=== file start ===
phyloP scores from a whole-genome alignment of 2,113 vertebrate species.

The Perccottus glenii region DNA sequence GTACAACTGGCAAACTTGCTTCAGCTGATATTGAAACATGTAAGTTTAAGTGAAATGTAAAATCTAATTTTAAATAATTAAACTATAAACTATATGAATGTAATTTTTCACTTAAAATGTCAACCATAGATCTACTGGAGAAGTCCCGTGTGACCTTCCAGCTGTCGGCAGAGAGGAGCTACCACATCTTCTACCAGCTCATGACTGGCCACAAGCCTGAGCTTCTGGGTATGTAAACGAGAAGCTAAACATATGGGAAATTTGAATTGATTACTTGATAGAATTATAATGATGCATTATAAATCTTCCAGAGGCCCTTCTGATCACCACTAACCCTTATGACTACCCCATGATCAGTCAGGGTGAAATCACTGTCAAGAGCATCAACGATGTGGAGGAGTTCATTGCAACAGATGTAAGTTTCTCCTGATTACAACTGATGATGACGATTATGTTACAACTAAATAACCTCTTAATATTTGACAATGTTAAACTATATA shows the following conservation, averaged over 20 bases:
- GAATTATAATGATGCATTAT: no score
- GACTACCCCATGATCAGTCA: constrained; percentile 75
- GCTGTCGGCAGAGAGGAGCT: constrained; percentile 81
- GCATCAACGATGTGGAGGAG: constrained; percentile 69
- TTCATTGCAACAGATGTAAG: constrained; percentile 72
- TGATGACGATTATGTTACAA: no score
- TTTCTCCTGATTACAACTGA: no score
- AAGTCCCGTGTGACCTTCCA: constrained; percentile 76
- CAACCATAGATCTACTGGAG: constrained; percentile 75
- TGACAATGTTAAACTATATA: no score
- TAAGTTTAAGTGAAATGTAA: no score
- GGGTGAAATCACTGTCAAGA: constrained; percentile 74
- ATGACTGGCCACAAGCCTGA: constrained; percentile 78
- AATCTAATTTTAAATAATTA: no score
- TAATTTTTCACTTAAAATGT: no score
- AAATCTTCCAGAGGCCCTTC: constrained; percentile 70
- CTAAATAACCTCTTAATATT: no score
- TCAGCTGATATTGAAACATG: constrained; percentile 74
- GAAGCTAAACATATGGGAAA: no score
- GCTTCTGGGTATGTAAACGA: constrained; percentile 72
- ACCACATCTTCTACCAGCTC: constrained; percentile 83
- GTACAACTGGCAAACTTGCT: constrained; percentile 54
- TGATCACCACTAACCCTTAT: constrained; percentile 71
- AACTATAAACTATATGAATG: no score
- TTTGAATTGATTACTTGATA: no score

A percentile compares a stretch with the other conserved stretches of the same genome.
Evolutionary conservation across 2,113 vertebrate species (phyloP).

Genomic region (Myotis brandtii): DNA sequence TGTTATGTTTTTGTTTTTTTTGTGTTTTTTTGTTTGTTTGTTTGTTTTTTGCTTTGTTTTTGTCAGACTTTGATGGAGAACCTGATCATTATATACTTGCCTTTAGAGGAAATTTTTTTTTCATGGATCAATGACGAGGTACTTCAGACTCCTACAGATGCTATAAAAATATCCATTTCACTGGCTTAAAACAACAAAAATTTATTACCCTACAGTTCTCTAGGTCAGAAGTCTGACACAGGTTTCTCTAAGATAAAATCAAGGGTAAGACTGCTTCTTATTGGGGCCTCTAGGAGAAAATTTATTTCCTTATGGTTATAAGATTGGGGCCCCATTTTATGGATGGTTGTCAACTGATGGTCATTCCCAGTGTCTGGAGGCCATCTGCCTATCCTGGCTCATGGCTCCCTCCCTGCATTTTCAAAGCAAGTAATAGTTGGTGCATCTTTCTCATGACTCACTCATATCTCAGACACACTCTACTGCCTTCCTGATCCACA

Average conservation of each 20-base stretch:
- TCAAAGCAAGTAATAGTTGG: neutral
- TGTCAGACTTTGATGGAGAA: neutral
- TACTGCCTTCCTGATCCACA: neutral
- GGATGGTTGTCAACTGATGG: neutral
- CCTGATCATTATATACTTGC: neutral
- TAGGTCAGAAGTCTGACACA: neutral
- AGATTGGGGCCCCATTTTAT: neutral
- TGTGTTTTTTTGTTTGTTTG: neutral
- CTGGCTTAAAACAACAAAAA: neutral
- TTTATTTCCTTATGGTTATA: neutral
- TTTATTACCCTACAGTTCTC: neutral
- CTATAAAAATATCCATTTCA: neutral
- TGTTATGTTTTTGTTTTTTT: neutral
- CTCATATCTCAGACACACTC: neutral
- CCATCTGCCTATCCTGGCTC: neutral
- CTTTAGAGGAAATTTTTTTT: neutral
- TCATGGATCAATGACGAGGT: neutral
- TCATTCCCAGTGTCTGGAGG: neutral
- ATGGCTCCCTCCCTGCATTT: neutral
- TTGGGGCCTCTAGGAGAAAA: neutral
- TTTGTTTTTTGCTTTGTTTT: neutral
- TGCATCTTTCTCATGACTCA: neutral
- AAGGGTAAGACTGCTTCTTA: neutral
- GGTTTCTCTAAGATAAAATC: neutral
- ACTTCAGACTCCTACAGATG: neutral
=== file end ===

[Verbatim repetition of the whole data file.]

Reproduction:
phyloP scores from a whole-genome alignment of 2,113 vertebrate species.

The Perccottus glenii region DNA sequence GTACAACTGGCAAACTTGCTTCAGCTGATATTGAAACATGTAAGTTTAAGTGAAATGTAAAATCTAATTTTAAATAATTAAACTATAAACTATATGAATGTAATTTTTCACTTAAAATGTCAACCATAGATCTACTGGAGAAGTCCCGTGTGACCTTCCAGCTGTCGGCAGAGAGGAGCTACCACATCTTCTACCAGCTCATGACTGGCCACAAGCCTGAGCTTCTGGGTATGTAAACGAGAAGCTAAACATATGGGAAATTTGAATTGATTACTTGATAGAATTATAATGATGCATTATAAATCTTCCAGAGGCCCTTCTGATCACCACTAACCCTTATGACTACCCCATGATCAGTCAGGGTGAAATCACTGTCAAGAGCATCAACGATGTGGAGGAGTTCATTGCAACAGATGTAAGTTTCTCCTGATTACAACTGATGATGACGATTATGTTACAACTAAATAACCTCTTAATATTTGACAATGTTAAACTATATA shows the following conservation, averaged over 20 bases:
- GAATTATAATGATGCATTAT: no score
- GACTACCCCATGATCAGTCA: constrained; percentile 75
- GCTGTCGGCAGAGAGGAGCT: constrained; percentile 81
- GCATCAACGATGTGGAGGAG: constrained; percentile 69
- TTCATTGCAACAGATGTAAG: constrained; percentile 72
- TGATGACGATTATGTTACAA: no score
- TTTCTCCTGATTACAACTGA: no score
- AAGTCCCGTGTGACCTTCCA: constrained; percentile 76
- CAACCATAGATCTACTGGAG: constrained; percentile 75
- TGACAATGTTAAACTATATA: no score
- TAAGTTTAAGTGAAATGTAA: no score
- GGGTGAAATCACTGTCAAGA: constrained; percentile 74
- ATGACTGGCCACAAGCCTGA: constrained; percentile 78
- AATCTAATTTTAAATAATTA: no score
- TAATTTTTCACTTAAAATGT: no score
- AAATCTTCCAGAGGCCCTTC: constrained; percentile 70
- CTAAATAACCTCTTAATATT: no score
- TCAGCTGATATTGAAACATG: constrained; percentile 74
- GAAGCTAAACATATGGGAAA: no score
- GCTTCTGGGTATGTAAACGA: constrained; percentile 72
- ACCACATCTTCTACCAGCTC: constrained; percentile 83
- GTACAACTGGCAAACTTGCT: constrained; percentile 54
- TGATCACCACTAACCCTTAT: constrained; percentile 71
- AACTATAAACTATATGAATG: no score
- TTTGAATTGATTACTTGATA: no score

A percentile compares a stretch with the other conserved stretches of the same genome.
Evolutionary conservation across 2,113 vertebrate species (phyloP).

Genomic region (Myotis brandtii): DNA sequence TGTTATGTTTTTGTTTTTTTTGTGTTTTTTTGTTTGTTTGTTTGTTTTTTGCTTTGTTTTTGTCAGACTTTGATGGAGAACCTGATCATTATATACTTGCCTTTAGAGGAAATTTTTTTTTCATGGATCAATGACGAGGTACTTCAGACTCCTACAGATGCTATAAAAATATCCATTTCACTGGCTTAAAACAACAAAAATTTATTACCCTACAGTTCTCTAGGTCAGAAGTCTGACACAGGTTTCTCTAAGATAAAATCAAGGGTAAGACTGCTTCTTATTGGGGCCTCTAGGAGAAAATTTATTTCCTTATGGTTATAAGATTGGGGCCCCATTTTATGGATGGTTGTCAACTGATGGTCATTCCCAGTGTCTGGAGGCCATCTGCCTATCCTGGCTCATGGCTCCCTCCCTGCATTTTCAAAGCAAGTAATAGTTGGTGCATCTTTCTCATGACTCACTCATATCTCAGACACACTCTACTGCCTTCCTGATCCACA

Average conservation of each 20-base stretch:
- TCAAAGCAAGTAATAGTTGG: neutral
- TGTCAGACTTTGATGGAGAA: neutral
- TACTGCCTTCCTGATCCACA: neutral
- GGATGGTTGTCAACTGATGG: neutral
- CCTGATCATTATATACTTGC: neutral
- TAGGTCAGAAGTCTGACACA: neutral
- AGATTGGGGCCCCATTTTAT: neutral
- TGTGTTTTTTTGTTTGTTTG: neutral
- CTGGCTTAAAACAACAAAAA: neutral
- TTTATTTCCTTATGGTTATA: neutral
- TTTATTACCCTACAGTTCTC: neutral
- CTATAAAAATATCCATTTCA: neutral
- TGTTATGTTTTTGTTTTTTT: neutral
- CTCATATCTCAGACACACTC: neutral
- CCATCTGCCTATCCTGGCTC: neutral
- CTTTAGAGGAAATTTTTTTT: neutral
- TCATGGATCAATGACGAGGT: neutral
- TCATTCCCAGTGTCTGGAGG: neutral
- ATGGCTCCCTCCCTGCATTT: neutral
- TTGGGGCCTCTAGGAGAAAA: neutral
- TTTGTTTTTTGCTTTGTTTT: neutral
- TGCATCTTTCTCATGACTCA: neutral
- AAGGGTAAGACTGCTTCTTA: neutral
- GGTTTCTCTAAGATAAAATC: neutral
- ACTTCAGACTCCTACAGATG: neutral